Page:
In some cases, the function of hand flapping may not be to show excitement or for self-regulation due to movement needs, it may be to communicate another function such as lack of engagement, inability to engage in a task because it is too difficult, disinterest, frustration, anxiety, etc.  In these instances we need to conduct a functional behavior assessment (formally or informally) to determine the function of the hand flapping so that we can: 1) Make any changes to the environment, adult behavior, or peer behavior to prevent the need for hand flapping 2) Teach more appropriate and effective replace
ment behaviors that serve the same function. 
 
Telling students to have “quiet hands” is a very surface level solution to what some consider a problem.  It is similar to telling students to stay in their seats throughout a lesson. Instead, we need to look at their engagement level in the lesson and/or what purpose leaving their seat may serve.  This way we can focus on increasing engagement which would likely result in children staying in their seats.  If we determine that a child is leaving his/her seat to get attention from another adult, we then need to ensure that adult refrains from giving the child attention for out of seat behavior and increases attention and positive reinforcement for in seat behavior.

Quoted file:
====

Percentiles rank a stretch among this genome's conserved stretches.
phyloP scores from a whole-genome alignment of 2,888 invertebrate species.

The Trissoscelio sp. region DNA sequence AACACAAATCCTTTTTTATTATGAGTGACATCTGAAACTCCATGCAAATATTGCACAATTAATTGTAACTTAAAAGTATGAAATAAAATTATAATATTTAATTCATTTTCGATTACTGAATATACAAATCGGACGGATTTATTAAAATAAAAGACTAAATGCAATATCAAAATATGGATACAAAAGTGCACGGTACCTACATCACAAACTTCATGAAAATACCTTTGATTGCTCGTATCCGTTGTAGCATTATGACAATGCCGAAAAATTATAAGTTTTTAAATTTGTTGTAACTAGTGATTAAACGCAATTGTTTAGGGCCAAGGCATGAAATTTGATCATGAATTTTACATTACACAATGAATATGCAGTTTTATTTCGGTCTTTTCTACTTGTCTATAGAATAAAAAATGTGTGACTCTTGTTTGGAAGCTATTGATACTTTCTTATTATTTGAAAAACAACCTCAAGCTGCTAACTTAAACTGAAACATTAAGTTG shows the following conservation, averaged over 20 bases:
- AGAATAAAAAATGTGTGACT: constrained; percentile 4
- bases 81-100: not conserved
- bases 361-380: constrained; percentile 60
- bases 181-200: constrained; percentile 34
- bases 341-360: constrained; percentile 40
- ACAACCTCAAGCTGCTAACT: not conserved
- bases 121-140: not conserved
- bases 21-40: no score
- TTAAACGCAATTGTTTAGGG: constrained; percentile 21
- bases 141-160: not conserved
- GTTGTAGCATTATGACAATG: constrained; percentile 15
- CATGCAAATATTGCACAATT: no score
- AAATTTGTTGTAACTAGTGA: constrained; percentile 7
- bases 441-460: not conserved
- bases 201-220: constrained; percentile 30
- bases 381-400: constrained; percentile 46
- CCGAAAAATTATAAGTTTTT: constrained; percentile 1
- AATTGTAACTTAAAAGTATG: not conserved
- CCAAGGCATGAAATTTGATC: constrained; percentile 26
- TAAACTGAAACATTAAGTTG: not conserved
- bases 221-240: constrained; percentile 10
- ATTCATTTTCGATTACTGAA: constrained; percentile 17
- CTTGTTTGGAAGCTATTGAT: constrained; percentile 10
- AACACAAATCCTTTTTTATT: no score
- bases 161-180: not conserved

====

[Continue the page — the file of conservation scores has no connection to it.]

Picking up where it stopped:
Generally speaking, we should not focus on behavior reduction.  Instead, we need to first determine if the behavior is enough of a problem to warrant an intervention.  If so, then we need to determine the function for the behavior, make necessary changes to the environment and the behavior of others to potentially prevent the behavior from occurring, and teach replacement behaviors that serve the same function in a more desirable way. 
Written by Emily Shamash, Ed.D. & Deb Leach, Ed.D., BCBA
Posted in Behavior, Parenting Tagged with: , , ,

Building Internal Motivation for Children with ASD

I can't tell you how many times I hear people say, "What does the child work for?" When that question is asked it tells me one thing: Whoever is asking the question has no intention of building internal motivation when working with the child.  There is this unfounded assumption that children with ASD will only engage in learning activities if they get some sort of tangible reinforcement (i.e. food, candy, drink, toy).  A large percentage of the children with ASD that I have worked with and supported did not need tangible reinforcement very often as long as the activities they were expected to engage in were in fact reinforcing.  To me, that is the key: Instead of reinforcing kids for engaging in undesirable learning activities, make the activities themselves reinforcing.  There are many ways to make learning activities reinforcing for children with ASD.  Here are a few ideas (please share some additional ideas):